Please use this identifier to cite or link to this item: https://hdl.handle.net/1959.11/19584
Title: The Relationship Between Perceived Stress and Telomere Length: A Meta-Analysis
Contributor(s): Schutte, Nicola  (author)orcid ; Malouff, John M  (author)
Publication Date: 2016
DOI: 10.1002/smi.2607
Handle Link: https://hdl.handle.net/1959.11/19584
Abstract: Telomeres protect the ends of chromosomes, and short telomere length is associated with poor health and mortality. This study reports a meta-analytic investigation of the relationship between perceived stress and telomere length, including results from eight studies with a total of 1143 participants. A meta-analytic effect size of r = -0.25, p < 0.001, indicated that higher levels of perceived stress were associated with shorter telomere length. Examination of the studies for moderators of effect size identified some significant moderators, such as a difference in effect sizes between samples comprised of only women and mixed-sex samples. These results are only suggestive as they are based on a small set of studies, and funnel plot analyses indicated a publication bias. A significant relationship between more perceived stress and shorter telomere length is consistent with theoretical frameworks positing that stress induces physiological changes that result in shortened telomeres.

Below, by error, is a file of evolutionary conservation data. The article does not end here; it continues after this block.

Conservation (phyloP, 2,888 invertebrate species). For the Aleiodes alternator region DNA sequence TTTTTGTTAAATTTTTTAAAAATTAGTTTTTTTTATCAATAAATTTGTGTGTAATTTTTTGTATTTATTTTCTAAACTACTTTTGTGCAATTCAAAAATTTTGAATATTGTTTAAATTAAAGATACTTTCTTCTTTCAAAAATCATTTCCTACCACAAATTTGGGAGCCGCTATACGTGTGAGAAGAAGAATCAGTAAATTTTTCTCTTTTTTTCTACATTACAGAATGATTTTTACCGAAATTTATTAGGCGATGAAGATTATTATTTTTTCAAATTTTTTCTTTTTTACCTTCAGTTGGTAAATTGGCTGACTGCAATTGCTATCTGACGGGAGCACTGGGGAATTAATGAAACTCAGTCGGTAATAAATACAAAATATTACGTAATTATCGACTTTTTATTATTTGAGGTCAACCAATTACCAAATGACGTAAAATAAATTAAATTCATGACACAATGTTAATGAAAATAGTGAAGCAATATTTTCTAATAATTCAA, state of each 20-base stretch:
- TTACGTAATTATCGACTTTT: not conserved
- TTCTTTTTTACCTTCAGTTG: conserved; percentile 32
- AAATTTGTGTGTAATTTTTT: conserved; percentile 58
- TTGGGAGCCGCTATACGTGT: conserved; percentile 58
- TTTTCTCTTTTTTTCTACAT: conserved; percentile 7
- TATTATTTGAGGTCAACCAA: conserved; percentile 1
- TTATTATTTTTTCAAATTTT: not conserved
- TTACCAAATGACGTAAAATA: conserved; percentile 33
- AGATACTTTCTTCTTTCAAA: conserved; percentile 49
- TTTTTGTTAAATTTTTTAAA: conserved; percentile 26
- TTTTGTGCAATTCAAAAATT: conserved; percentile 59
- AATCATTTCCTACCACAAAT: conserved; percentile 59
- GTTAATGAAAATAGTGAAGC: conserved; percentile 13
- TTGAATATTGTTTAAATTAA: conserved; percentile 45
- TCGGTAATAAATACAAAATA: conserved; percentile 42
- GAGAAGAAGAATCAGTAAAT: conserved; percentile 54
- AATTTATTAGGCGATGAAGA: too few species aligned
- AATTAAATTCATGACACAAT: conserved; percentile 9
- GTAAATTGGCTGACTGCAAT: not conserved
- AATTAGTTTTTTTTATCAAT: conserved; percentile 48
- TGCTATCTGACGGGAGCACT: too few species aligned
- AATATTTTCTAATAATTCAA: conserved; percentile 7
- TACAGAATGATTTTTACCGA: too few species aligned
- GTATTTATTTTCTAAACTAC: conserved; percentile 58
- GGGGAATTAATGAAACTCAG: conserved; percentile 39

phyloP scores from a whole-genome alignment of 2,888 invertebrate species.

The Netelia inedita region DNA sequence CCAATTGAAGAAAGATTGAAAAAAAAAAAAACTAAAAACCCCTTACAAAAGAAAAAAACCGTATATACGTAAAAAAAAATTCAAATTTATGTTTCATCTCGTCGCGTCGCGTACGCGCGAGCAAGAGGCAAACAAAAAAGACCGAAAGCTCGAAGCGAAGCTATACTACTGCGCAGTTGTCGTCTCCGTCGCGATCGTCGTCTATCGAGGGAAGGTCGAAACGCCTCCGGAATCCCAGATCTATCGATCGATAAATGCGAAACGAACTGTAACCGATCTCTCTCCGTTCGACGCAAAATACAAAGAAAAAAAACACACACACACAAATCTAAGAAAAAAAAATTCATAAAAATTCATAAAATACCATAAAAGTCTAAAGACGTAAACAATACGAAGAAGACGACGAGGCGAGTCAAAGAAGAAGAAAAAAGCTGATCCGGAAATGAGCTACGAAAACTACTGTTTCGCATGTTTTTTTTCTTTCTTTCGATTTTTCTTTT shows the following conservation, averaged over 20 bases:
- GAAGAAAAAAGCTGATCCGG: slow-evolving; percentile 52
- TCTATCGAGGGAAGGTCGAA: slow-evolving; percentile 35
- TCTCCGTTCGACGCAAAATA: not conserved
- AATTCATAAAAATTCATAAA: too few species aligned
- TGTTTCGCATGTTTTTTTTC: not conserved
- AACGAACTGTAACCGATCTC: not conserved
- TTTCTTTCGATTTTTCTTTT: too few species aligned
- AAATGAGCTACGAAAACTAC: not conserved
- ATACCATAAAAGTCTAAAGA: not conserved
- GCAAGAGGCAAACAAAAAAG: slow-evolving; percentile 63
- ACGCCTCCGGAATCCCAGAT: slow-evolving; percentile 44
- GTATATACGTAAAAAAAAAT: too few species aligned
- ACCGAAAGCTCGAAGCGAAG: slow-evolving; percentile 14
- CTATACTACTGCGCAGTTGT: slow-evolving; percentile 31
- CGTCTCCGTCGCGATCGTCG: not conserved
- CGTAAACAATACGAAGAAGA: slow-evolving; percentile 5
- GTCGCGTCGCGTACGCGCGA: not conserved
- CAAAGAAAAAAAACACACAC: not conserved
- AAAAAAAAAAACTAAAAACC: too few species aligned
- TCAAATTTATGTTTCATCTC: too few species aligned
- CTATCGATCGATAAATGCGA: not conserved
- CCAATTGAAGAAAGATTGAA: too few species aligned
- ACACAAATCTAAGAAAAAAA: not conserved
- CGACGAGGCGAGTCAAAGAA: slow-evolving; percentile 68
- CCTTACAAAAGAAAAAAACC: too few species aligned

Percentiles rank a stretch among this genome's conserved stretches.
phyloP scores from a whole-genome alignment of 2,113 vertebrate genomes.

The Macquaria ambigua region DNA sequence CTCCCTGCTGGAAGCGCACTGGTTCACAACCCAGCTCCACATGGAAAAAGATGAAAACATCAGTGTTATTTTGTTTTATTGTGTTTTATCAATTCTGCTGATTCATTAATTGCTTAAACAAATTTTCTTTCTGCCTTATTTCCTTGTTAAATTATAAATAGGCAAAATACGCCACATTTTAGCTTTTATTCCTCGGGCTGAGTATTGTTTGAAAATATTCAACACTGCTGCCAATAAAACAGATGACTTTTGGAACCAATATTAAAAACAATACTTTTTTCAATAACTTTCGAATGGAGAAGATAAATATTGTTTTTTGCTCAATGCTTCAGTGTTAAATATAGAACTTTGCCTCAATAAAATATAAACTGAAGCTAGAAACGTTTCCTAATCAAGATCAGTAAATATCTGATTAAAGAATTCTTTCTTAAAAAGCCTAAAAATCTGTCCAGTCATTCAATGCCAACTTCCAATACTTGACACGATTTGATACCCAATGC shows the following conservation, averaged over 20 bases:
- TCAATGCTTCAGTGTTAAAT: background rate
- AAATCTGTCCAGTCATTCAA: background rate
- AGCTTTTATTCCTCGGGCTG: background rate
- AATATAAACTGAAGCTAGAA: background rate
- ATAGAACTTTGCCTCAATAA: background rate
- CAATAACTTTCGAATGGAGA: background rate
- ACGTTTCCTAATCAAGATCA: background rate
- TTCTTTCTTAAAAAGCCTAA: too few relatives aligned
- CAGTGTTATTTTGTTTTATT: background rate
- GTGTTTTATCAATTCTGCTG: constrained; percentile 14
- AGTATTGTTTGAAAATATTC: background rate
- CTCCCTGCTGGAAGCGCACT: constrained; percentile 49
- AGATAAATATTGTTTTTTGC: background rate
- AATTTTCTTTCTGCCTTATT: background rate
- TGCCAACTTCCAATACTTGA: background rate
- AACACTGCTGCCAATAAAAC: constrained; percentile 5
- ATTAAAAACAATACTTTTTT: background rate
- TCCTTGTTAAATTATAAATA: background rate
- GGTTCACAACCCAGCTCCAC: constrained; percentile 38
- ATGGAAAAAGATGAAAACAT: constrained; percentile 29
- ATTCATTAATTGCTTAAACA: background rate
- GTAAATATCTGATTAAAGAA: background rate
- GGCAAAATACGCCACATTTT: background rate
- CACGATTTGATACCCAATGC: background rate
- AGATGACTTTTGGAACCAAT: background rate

Publication Type: Journal Article
Source of Publication: Stress and Health, 32(4), p. 313-319
Publisher: John Wiley & Sons Ltd
Place of Publication: United Kingdom
ISSN: 1532-2998
1532-3005
Field of Research (FOR): 170106 Health, Clinical and Counselling Psychology
170101 Biological Psychology (Neuropsychology, Psychopharmacology, Physiological Psychology)
Socio-Economic Outcome Codes: 929999 Health not elsewhere classified
Peer Reviewed: Yes
HERDC Category Description: C1 Refereed Article in a Scholarly Journal
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